A conservation nonprofit backed by millionaires and billionaires has agreed to fund the relocation of an eighth of the world’s white rhinos to protected wild areas.
African Parks, whose backers include the charitable foundations of businessman Howard Buffett and Walmart owners the Walton Family, has bought a ranch in South Africa that houses about 2,000 of the endangered animals from a private breeder.
Over the next decade, they will be reintroduced to protected areas across Africa where numbers have been decimated by hunting and poaching.
There are thought to be 18,000 southern white rhino left and they are classified as a near-threatened subspecies.
African Parks stepped in to take charge of this critical rhino breeding operation, spanning 7,800 hectares in the north west of the country.
White Rhinos Initially Up For Auction
Previously owned by 81-year-old South African conservationist John Hume, who aimed to find a billionaire successor, the farm was put up for auction earlier this year without any takers.
Hume had poured approximately $150 million into his philanthropic mission to save the world’s second-largest land mammal, with security and surveillance forming the farm’s major expenses.
The group secured emergency funding to buy the 7,800-hectare rhino farm, known as Platinum Rhino, making for one of the largest continent-wide rewilding programmes undertaken for any species.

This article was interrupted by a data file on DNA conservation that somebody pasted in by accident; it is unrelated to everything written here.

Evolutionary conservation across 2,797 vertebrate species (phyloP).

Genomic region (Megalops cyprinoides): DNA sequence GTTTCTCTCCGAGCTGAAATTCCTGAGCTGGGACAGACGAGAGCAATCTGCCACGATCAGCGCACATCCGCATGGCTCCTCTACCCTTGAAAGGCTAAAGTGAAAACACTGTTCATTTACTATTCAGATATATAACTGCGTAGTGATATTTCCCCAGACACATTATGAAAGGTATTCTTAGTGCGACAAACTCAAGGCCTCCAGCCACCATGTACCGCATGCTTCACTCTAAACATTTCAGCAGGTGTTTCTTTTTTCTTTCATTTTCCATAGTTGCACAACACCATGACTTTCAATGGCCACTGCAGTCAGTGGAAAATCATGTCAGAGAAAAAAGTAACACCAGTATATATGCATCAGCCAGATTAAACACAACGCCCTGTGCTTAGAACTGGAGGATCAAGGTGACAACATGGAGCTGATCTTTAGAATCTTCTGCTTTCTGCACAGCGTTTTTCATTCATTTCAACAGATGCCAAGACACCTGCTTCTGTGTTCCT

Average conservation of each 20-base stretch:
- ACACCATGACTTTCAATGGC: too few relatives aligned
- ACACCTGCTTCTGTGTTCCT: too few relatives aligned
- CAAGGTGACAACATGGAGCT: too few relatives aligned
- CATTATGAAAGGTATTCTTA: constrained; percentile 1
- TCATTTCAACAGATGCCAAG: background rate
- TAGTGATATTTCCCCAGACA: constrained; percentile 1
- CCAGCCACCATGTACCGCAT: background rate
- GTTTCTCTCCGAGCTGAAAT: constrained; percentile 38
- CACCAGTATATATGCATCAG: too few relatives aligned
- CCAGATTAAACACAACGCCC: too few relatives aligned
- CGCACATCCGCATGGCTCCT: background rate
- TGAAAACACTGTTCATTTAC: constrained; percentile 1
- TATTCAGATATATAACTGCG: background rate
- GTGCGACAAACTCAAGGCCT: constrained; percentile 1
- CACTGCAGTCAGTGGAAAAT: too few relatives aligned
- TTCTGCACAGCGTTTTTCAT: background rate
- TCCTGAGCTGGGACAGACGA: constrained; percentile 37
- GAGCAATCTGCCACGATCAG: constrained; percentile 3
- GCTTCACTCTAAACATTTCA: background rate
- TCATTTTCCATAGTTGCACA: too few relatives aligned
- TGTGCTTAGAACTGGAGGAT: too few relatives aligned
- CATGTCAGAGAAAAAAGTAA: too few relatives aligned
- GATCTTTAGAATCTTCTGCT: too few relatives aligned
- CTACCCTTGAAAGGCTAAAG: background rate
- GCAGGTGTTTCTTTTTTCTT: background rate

CEO Peter Fearnhead said the group initially had no intention of owning a captive rhino breeding operation however it ‘fully recognises the moral imperative of finding a solution for these animals, so that they can once again play their integral role in fully functioning ecosystems’.
The organisation says it plans to release the rhinos into secure, well-managed areas to protect them from poaching and it will work with funding partners, governments and other conservation groups to ensure this happens.
It stated: ‘Once rewilded, they will again contribute to ecosystems by providing nutrient cycling, storing carbon, and increasing tourism revenue for local people. The benefits of their rewilding during the most critical decade for conservation is an opportunity we have to make real.
‘The scale of this undertaking is simply enormous, especially the rewilding element. Announcing the sale and our vision is only the first step. We have years of hard work ahead of us, including maintaining the highest level of security for the sanctuary, carrying out risky translocations over the coming years, and facing known and unknown challenges, all while continuing our core work of creating safe wild spaces across Africa.’
The southern white rhino population plummeted to an all-time low of 30 to 40 animals in the 1930’s however through effective conservation measures, the numbers surged to more than 20,000 in 2012.
There are only two surviving members of the other subspecies, the northern white rhino – both female and both in Kenya. It is thought that rhino-horn poaching brought about their near extinction.
Most of the southern white rhinos are found in South Africa, Namibia, Zimbabwe, and Kenya.